In adopting a resolution on the Commission's White Paper on food safety by 461 to 12 with 9 abstentions, Parliament expressed its support for setting-up a European Food Safety Authority (EFSA) to provide high quality scientific information to be used as a point of reference for the EU and the Member States.
Parliament believes the EFSA's remit should firstly be to assess risks in the field of food safety and to give scientific advice. It should also provide information to the public about its scientific conclusions and recommendations, although the Commission would remain responsible for explaining risk management decisions. The EFSA should play a key role in the existing Rapid Alert System, which should be improved and extended to cover all areas of food safety, including animal feed. The Director of the EFSA should be appointed by the Commission after a public hearing before the relevant Parliament committee. The EFSA, which should work in close cooperation with national food safety agencies, must be given powers to require Member States to provide such information, statistics and research reports in their possession as the EFSA Board may consider necessary to assess a particular risk.
Parliament wants traditional preparations for local foods, which have been proven not to be a health hazard to be allowed to continue through a licensing system. National agencies should coordinate a network of excellence for food safety with the aim of ensuring consistent monitoring of food quality throughout the food chain.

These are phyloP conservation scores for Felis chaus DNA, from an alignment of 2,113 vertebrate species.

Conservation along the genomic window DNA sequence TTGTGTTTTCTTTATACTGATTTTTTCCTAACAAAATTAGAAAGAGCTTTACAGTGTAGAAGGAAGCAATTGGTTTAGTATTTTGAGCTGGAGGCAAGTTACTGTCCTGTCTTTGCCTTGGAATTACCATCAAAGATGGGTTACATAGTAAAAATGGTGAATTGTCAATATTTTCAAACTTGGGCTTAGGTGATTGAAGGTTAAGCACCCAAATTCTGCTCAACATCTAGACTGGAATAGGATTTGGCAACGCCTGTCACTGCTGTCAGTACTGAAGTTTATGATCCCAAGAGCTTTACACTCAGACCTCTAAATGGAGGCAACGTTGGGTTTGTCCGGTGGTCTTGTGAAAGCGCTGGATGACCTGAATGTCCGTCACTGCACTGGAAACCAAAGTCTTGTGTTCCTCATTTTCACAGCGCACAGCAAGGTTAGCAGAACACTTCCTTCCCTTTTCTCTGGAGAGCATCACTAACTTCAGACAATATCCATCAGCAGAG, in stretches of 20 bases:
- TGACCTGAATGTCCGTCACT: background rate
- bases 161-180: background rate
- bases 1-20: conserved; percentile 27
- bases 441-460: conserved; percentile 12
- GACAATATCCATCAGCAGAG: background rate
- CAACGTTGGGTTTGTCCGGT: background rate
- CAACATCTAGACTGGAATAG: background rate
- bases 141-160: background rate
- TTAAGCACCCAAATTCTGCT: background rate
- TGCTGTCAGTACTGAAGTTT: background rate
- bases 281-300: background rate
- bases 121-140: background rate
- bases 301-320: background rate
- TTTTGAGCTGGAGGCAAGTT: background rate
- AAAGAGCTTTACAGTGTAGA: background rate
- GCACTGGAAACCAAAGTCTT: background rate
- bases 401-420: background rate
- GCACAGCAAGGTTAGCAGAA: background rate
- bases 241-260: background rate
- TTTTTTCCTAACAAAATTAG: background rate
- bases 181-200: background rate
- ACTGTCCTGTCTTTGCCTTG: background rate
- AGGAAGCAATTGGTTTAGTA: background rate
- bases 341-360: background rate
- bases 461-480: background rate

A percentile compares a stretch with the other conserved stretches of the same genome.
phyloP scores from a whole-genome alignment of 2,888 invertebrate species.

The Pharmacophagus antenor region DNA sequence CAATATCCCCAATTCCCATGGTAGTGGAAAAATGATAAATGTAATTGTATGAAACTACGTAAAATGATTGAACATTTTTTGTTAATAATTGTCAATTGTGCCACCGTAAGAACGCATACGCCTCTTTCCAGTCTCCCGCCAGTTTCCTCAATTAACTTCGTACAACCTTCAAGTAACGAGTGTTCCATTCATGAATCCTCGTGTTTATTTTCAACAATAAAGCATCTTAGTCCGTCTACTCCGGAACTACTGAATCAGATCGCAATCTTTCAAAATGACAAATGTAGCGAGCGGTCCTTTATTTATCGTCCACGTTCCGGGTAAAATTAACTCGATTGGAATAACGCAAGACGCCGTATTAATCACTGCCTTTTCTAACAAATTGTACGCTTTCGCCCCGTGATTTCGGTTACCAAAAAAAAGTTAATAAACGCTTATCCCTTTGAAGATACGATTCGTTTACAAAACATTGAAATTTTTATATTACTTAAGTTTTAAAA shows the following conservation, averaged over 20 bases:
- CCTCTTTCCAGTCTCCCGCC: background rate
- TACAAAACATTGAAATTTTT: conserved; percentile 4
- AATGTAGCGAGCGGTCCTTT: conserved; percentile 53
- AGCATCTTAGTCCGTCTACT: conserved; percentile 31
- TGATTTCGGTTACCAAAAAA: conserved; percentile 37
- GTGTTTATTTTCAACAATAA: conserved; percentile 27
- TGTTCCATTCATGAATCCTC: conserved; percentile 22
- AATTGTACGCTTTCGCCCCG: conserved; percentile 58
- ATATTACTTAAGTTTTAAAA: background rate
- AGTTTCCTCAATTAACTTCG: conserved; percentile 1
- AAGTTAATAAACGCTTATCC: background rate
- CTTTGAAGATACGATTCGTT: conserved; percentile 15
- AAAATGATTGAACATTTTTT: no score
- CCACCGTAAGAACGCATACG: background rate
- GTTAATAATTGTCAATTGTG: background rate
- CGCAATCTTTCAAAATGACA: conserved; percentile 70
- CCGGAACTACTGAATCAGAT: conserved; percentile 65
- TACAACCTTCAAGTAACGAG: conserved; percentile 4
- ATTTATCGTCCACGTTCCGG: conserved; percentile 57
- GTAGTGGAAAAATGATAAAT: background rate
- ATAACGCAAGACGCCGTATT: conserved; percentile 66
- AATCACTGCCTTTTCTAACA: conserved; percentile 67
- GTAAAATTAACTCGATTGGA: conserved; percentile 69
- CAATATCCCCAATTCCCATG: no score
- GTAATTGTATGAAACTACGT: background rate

'We are what we eat', declared John BOWIS (EPP-ED, London) in presenting his report on Commission proposals to establish a European Food Safety Agency (EFSA). He recognised that there had been many problems in this area in the past and that risk could not be completely eliminated. Nevertheless it should be reduced as much as possible and, in order to achieve this, he welcomed proposals to establish the EFSA. The new body should be independent and transparent, he stressed. Parliament should have the powers to scrutinise its work and should receive an annual report from the new body. He also believed that the EFSA need to play a key role in the existing Rapid Alert System which should be improved and extended to cover all areas of food safety. The EFSA should have the role of assessing risk while the Commission managed and controlled the risk. The EFSA should also work in close cooperation with national and international food safety organisations. Mr Bowis concluded by stressing that these proposals were workable and he commended them to the House.
There was broad support from most speakers for the proposed establishment of the EFSA and for Mr Bowis's report. María del Pilar AYUSO GONZÁLEZ (EPP-ED, E) for the Agriculture Committee wanted the Commission in particular to state what it was doing to tackle the problem. There had to be consistent checks throughout the food chain, she stressed. Dorette CORBEY (PES, NL) for the Industry Committee also supported the measures and called for the problem to be tackled on a world-wide basis. Evelyne GEBHARDT (PES, D) for the Legal Affairs Committee called for the simplification of the legal framework on food safety.
Françoise GROSSETÊTE (EPP-ED, F) stressed the need for the EFSA to be independent of Member States and the EU institutions and the agro food industry. She also underlined the importance of effective risk assessment and the need to win back consumer confidence.